Here is the list of landmarks you can see:

1.  Parque Calederon

2.  Catedral Vieja

3.  Catedral Nueva

4.  Plaza de las Flores

5. Mercado de San Francisco

6.  Museo de Arte Moderno

7.  Museo de las Conceptas

8.  Museo del CIDAP

9.  Puente Roto

10. Museo de Culturas Aborigenes

11.  Ruinas de Todos Santos

12. Parque Arquelogico Pumapungo

13. Imanti Handicrafts

14.  Planetario

15. Ceramica Eduardo Vega

16. Sucursal Homero Ortega Panama Hats

Below are some restaurants I went to that I enjoyed:

1. Raymipamba

2. Fillippo

3.  Subway (una broma or in English Just Kidding Folks)

If you have any questions or comments, submit them below and then go Unlock the Travelirvana in you.


I have viewed waterfalls from afar in places like Honduras and rafted through one or two including the monster at Iguazu Falls in Brazil so why not rappel into them or better yet jump 40 meters down into one!!! There are a lot of names for this kind of adventure including, but not limited, to abseiling in Germany, rappelling in France, canyoning here in Ecuador, kloofing in South Africa, torrentismo in Italy and barranquismo in Spain but in essence you travel into canyons using a variety of techniques that may include other outdoor activities such as hiking, climbing, jumping, swimming and/or technical descensions into waterfalls.

You will be suited up in wet suits, with ropes, helmets, harnesses, carabiners and the like and, in our case, a very sexy orange diaper-like apparatus. Most importantly, you are handing your life into the hands of another human being and praying that the anchor bolted into the rock holds and no one has dropped your carabiner causing a hairline fracture thereby weakening it before you use it. A RUSH? OH HELL YEAH!

Who did I hand my life over to today? Gabriel and Reinaldo at Fanaties Sport Travel Agency in Baños, Ecuador.  They were safe, informative, spoke enough English to teach us what we needed to know and most importantly a hell of a lot of fun.  Or is that the most important thing…..I never can remember…..hehehe….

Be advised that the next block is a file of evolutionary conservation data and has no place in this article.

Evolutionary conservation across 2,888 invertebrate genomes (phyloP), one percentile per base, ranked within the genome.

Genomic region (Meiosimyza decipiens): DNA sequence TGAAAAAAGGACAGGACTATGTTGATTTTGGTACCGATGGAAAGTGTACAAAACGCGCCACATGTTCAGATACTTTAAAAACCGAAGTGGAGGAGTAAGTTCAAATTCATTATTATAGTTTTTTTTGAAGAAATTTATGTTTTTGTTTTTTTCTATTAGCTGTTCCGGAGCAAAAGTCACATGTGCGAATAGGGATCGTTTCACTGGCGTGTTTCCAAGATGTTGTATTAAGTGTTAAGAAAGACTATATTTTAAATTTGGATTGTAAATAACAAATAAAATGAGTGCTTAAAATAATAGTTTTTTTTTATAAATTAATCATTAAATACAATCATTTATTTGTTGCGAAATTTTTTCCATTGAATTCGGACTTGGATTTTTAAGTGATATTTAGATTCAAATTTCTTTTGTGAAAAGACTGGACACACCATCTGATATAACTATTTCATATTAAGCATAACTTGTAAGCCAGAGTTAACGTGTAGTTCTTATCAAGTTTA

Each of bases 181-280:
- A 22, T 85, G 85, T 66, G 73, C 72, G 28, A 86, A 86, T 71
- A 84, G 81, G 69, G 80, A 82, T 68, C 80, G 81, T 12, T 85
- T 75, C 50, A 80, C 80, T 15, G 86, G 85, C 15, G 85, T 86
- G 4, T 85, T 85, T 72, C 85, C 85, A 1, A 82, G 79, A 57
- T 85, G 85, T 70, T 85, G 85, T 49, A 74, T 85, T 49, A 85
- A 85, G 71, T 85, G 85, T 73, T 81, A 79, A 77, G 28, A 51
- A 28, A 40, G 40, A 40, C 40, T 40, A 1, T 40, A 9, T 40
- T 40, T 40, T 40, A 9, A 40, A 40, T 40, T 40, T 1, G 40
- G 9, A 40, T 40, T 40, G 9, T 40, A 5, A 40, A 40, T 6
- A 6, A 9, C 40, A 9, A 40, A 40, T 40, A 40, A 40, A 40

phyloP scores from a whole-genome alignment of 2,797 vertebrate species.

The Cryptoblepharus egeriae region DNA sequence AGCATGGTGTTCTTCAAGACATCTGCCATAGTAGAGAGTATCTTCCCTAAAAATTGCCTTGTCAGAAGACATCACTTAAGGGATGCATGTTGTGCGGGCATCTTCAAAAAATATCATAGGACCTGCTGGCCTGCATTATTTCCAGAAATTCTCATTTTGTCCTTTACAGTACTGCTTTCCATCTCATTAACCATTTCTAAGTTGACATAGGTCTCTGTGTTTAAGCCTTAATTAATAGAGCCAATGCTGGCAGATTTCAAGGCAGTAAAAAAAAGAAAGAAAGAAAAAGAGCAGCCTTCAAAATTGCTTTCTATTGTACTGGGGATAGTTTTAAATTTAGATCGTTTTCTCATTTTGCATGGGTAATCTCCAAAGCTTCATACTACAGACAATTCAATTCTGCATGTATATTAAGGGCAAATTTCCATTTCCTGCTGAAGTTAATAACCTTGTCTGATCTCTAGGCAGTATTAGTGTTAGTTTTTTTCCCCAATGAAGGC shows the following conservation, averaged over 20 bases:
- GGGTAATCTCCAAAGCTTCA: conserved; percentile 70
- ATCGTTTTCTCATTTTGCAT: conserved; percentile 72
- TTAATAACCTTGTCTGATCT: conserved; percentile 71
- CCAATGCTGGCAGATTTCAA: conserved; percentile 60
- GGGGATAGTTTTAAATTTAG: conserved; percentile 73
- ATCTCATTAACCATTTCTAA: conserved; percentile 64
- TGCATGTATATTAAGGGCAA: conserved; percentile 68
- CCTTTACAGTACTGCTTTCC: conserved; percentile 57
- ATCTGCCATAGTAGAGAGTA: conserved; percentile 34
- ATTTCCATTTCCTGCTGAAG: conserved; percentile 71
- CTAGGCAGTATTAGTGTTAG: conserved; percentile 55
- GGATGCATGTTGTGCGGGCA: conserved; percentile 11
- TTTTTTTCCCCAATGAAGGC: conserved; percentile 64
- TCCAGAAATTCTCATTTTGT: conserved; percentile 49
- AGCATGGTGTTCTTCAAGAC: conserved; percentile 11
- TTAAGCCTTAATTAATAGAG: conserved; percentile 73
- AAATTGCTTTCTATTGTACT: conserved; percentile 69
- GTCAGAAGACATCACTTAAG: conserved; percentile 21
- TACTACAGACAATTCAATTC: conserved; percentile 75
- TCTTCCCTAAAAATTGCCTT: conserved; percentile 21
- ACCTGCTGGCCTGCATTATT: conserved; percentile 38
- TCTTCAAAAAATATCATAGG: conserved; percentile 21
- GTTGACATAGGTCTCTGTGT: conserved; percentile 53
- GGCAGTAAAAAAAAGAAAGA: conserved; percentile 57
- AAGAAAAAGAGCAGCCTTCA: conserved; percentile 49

It was a short drive in the back of a pickup truck from Fantaties Sport Travel Agency to the waterfalls followed by a quick 10-15 minute safety briefing and ‘how to’ training session followed by a short, but often dangerous and very slick, hike across rushing rivers and pounding waterfalls to the top of our first of 4 waterfalls all the while the nervous energy building from the tips of your toes to the top of your head, your heart racing and your gut clinching.

I have rappelled many times before as I’m an avid outdoor rock climber and as what goes up must come down, more often than not I’m rappelling down from a climb but what we did in Baños is a WHOLE NEW STORY. Why? All things are slippery when wet right? And what is the most slippery thing do you think? Rocks covered in moss perhaps? And how is it getting so wet and slippery? The raging 30 plus meter waterfall slamming you in the face while you descend.  I learned right away that danger has a new name as rappelling down a dry cliff side is nothing like rappelling down into a waterfall. Planting your feet flat on that wall, bending your knees and leaning back like you are sitting upright in a chair but with your back to the ground may be the only way to get through this activity uninjured. That, of course, and remembering that hand clinging to the rope behind your back is your brakes. You don’t want to go plummeting to your death right? I’m just messing with you a bit. Know this – you are going to be fine as even if you let go of the rope you are not going to fall as you are fastened in at the top. I do, however, recommend that you never let go of that rope because if you do lose your footing you can turn around and just use that slick, moss covered, waterfall bashing, rock face as a water slide. Click here to see the action.